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How to Grow Onions and Garlic

Learn how to grow easy-care onions and garlic in your home vegetable garden.

Fri, 3 Aug 2012|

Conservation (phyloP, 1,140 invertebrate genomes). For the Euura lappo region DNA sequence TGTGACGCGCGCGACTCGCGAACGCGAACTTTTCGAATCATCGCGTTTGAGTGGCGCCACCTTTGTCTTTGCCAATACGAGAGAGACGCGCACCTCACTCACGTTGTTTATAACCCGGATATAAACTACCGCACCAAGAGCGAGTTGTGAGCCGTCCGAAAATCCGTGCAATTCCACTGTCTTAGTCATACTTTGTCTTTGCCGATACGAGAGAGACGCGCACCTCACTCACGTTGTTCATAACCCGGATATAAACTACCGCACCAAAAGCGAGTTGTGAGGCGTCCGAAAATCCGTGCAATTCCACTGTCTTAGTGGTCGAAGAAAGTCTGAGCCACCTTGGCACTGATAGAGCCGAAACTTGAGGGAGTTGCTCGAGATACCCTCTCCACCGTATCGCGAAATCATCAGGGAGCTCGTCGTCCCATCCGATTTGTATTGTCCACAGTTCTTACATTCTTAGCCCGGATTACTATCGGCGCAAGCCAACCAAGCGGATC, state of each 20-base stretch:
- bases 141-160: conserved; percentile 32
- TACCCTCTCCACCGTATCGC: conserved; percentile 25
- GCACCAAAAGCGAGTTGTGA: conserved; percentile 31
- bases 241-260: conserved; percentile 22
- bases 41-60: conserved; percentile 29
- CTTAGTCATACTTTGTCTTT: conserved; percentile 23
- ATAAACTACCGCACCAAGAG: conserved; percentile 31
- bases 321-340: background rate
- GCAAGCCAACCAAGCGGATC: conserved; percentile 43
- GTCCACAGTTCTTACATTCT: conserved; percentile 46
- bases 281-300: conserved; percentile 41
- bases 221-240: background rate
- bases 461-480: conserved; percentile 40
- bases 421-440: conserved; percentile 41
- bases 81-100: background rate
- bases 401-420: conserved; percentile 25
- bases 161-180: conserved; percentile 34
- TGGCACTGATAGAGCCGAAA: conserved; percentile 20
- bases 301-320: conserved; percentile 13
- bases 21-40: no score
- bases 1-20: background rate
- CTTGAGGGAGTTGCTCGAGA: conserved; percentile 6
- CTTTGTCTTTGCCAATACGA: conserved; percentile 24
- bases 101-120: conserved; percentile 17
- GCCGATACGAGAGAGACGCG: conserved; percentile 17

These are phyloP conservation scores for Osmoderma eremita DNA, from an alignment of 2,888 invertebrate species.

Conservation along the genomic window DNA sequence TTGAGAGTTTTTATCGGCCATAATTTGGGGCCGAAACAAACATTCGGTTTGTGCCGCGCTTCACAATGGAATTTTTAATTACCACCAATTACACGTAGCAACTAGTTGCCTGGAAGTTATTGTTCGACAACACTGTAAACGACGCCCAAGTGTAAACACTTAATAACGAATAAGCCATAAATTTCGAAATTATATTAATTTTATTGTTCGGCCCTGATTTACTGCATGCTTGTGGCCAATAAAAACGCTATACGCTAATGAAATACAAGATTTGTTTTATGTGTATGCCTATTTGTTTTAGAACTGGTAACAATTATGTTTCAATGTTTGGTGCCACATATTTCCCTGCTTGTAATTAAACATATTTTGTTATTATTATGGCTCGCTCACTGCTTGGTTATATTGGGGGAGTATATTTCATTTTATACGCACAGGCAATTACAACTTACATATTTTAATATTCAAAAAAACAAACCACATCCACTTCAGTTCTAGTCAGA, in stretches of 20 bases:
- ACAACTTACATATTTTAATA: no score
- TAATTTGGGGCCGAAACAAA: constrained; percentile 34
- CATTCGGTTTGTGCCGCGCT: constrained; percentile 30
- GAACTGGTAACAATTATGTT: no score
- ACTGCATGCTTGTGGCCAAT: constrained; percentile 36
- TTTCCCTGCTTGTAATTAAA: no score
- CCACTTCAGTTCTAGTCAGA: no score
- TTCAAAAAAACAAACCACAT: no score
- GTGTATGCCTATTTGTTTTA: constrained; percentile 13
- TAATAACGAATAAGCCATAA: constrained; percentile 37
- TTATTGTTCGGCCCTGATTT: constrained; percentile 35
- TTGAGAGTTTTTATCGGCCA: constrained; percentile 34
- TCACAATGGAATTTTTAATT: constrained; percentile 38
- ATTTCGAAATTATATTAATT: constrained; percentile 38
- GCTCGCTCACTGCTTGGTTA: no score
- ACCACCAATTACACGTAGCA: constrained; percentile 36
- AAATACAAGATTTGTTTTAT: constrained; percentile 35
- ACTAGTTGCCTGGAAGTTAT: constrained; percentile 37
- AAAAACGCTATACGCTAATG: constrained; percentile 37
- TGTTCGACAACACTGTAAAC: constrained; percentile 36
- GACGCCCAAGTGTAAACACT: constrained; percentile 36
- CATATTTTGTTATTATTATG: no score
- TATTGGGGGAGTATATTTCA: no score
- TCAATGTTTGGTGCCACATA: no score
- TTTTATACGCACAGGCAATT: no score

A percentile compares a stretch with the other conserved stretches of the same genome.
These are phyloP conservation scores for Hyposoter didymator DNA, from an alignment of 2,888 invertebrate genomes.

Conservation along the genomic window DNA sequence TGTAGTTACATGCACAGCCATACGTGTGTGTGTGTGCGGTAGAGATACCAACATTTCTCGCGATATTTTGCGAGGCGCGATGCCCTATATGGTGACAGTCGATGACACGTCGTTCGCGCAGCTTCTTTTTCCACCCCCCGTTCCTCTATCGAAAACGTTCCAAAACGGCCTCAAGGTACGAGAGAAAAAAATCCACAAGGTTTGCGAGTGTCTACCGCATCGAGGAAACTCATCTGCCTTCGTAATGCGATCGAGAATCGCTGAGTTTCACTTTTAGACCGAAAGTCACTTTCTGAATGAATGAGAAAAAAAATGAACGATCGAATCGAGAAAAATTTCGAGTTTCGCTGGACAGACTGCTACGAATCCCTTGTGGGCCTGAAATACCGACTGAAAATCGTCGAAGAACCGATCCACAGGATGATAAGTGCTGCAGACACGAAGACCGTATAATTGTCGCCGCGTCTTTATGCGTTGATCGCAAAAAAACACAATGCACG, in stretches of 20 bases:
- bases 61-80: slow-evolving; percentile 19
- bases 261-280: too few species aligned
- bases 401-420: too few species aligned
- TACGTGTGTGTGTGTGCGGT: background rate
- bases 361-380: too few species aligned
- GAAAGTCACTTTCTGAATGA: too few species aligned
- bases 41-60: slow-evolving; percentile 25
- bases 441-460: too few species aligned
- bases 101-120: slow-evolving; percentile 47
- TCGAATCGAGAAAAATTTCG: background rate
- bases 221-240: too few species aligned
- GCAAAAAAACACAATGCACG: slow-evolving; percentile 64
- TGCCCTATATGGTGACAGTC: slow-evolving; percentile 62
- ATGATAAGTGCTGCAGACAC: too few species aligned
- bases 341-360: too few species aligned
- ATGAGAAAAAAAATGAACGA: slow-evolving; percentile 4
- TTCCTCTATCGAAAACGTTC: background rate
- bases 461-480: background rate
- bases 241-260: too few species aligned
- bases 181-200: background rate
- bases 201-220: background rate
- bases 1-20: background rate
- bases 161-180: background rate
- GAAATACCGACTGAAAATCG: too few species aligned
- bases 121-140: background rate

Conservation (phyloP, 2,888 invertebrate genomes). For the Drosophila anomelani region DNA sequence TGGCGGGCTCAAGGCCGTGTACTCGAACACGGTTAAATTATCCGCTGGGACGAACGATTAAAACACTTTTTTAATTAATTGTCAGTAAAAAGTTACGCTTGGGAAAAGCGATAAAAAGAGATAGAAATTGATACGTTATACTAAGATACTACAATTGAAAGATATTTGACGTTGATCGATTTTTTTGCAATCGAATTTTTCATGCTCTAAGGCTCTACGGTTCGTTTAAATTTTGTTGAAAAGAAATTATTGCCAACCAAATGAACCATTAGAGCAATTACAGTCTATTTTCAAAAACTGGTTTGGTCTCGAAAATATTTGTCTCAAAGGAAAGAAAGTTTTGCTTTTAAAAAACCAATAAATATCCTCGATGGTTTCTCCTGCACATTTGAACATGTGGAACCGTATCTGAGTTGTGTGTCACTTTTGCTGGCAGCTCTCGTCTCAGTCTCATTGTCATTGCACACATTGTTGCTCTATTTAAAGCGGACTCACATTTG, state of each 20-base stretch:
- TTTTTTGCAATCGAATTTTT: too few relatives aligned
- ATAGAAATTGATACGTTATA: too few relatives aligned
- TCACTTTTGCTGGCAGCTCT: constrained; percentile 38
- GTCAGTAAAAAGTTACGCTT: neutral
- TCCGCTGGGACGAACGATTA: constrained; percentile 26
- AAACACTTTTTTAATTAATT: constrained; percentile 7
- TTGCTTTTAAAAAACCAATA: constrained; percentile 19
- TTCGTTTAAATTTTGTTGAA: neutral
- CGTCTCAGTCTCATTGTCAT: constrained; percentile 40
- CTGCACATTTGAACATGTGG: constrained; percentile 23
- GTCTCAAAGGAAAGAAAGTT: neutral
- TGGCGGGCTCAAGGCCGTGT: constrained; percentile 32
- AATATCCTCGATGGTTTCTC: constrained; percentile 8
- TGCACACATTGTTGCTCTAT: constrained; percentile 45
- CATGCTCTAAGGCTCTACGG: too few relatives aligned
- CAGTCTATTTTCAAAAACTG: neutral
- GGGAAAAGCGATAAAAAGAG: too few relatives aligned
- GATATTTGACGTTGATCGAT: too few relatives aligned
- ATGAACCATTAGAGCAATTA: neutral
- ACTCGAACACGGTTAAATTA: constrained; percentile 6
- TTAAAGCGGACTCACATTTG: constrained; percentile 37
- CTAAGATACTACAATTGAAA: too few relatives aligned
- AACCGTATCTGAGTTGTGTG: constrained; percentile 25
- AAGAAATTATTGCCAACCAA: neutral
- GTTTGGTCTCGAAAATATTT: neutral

-Onions and garlic are among the easiest garden vegetables to grow and add some of the best flavors to your kitchen. They're also some of the most rewarding because they store well. That means you can enjoy the fruits of your labor for months after harvest. Onions are cool-season vegetables and some of the first to appear in garden centers in Spring. As soon as the soil is workable, you can plant onions. Loosen the soil then plant the individual plants or sets 8 to 10 inches apart and about 2 inches deep. By early to mid-summer depending on where you live and which variety you grow, they unusually ready to harvest. You'll see the green tops start to fall over like this and this is a signal that they're ready to pull up. If the soil is loose, you can just grab the tops and pull. But a little assistance from a spading fork will make it easier. Brush up the soil, then let the onions cure for a week or two in a dry place leaving the tops on. After curing, you can cut off the tops and store the onions. Plant garlic in fall rather than spring. Wait until the cool weather laid on them so that the plants won't send up shoots before winter. Split individual cloves off the bulbs and plant them with the sharp tip pointed upward. The shoots full emergent spring and grow into early summer, if they produce flower buds, cut them off before they bloom so the plants can develop more energy to the bulbs. When the leaves start to turn brown, plants should be nearly ready to harvest. Pull up one bulb to check. If the bulb is full and firm with a slight papery skin, they're ready. You'll need a garden fork to help lift the bulbs. Like onions, you should keep the tops on while the garlic cures. After a couple of weeks of drying, cut off the sheets. The garlic is now ready to use and be sure to keep a few bulbs in reserve for planting next fall.